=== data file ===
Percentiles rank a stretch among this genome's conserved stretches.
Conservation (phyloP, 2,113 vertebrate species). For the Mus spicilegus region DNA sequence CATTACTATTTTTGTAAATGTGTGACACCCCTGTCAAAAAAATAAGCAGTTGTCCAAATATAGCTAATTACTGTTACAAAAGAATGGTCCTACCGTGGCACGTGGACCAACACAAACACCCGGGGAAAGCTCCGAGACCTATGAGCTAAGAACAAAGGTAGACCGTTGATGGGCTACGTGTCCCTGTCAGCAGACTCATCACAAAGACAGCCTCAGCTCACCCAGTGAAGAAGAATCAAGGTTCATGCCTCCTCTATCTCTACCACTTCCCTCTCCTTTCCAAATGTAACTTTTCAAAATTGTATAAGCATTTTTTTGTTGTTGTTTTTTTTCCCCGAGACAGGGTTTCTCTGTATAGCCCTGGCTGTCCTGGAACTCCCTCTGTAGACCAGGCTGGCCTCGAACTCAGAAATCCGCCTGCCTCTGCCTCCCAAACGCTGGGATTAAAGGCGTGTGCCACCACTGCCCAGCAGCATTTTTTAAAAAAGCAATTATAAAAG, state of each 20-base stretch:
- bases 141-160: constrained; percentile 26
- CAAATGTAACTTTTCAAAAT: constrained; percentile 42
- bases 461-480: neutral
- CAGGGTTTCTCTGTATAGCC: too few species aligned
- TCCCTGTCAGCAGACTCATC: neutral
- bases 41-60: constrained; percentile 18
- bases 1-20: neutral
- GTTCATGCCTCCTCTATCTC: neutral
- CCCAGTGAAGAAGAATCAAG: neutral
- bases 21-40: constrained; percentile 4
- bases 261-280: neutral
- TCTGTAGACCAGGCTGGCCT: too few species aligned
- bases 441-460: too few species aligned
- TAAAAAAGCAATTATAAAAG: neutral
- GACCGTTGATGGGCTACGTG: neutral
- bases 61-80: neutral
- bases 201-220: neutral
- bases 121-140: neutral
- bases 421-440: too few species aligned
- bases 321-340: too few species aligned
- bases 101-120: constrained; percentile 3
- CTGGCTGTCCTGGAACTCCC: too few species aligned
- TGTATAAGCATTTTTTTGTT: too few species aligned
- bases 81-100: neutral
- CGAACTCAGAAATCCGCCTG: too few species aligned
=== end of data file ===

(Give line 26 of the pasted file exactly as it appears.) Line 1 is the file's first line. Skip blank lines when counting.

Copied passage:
- bases 81-100: neutral